The district prosecutor's office also maintains that Archimandrite Artemy does not possess documents that permit him to conduct missionary activity on the territory of Rostov oblast, since the orders and directives of the Suzdal diocese of the RPATs, which is registered in the Russian Ministry of Justice, are not considered to be such. The prosecutor's order enumerates the provisions of article 24.2 of the Russian federal law "On freedom of conscience and religious associations," constituting the so-called "Yarovaya Package" and substantially restricting the rights of believers to proclaim their faith. It is noted that Archimandrite Artemy did not send to the regional ministry of justice notifications "about the start of his religious activity."


Paradoxically, the order places next to a quotation from article 28 of the Russian constitution saying that everybody "is guaranteed the right freely . . . to disseminate his religious convictions" the assertion that Fr Artemy's religious proclamation constitutes an administrative violation of law.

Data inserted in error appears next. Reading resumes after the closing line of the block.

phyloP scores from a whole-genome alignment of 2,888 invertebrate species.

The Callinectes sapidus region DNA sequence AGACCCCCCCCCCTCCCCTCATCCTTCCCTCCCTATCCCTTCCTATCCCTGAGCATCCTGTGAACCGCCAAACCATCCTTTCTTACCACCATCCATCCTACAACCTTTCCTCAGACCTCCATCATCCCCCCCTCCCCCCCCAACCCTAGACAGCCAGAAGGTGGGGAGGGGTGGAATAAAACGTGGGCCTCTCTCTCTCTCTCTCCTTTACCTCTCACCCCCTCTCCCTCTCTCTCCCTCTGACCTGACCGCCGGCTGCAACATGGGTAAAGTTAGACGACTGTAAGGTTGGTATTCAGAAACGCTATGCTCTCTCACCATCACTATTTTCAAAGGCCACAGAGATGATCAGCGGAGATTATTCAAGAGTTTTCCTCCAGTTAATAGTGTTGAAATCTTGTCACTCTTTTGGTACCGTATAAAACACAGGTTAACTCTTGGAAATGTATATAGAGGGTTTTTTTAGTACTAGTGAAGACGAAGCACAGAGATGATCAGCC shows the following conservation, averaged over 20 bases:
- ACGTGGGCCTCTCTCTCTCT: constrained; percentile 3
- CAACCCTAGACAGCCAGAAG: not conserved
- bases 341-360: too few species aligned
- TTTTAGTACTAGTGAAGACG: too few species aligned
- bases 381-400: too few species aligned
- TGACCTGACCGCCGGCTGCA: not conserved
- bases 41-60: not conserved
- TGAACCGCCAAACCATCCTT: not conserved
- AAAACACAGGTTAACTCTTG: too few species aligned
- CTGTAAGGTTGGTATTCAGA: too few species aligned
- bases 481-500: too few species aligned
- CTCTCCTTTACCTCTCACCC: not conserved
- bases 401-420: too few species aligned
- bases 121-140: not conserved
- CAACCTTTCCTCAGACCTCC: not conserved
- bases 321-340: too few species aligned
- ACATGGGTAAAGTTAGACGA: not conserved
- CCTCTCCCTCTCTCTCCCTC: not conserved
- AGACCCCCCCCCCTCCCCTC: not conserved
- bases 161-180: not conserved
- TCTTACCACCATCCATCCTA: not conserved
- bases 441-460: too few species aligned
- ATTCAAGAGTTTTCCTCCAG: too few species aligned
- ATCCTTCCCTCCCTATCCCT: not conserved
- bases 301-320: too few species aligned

The order also maintains that Fr Artemy admitted his guilt of committing an administrative crime. In late December, a magistrate judge of the No. 2 Neklinovsky judicial district of Rostov oblast imposed on the archimandrite a fine of 5,000 rubles, which the cleric of the Suzdal diocese of the RPATs agreed to pay. Thus far it is not known for certain whether worship services are continuing in the church of the Holy Apostles Peter and Paul of the village of Sovetka, although the parish has declared its intention to be registered as a local religious organization of the Suzdal diocese of the RPATs, which it actually has been for almost three decades now. The reaction of the hierarchy of the RPATs to this incident also is still not known; after September 2016 the primate of this church has refrained from official statements about persecution against it, although in 2017-2019, churches still have been confiscated from the RPATs in favor of the Russian Orthodox Church of the Moscow Patriarchate.


It is noteworthy that in articles by Russian news media against Fr Artemy, which began on 13 January, there is no mention of "illegal missionary activity." Citing an anonymous "source in law enforcement agencies," the authors of the articles call the archimandrite a "false priest," who for about 20 years has "illegally collected donations." In the articles, stress is also placed on the fact that the parish of Fr Artemy is "not recognized by the 15 local churches" (while its affiliation with the officially registered RPATs is not reported). (tr. by PDS, posted 14 January 2021).



Credo.Press, 13 January 2021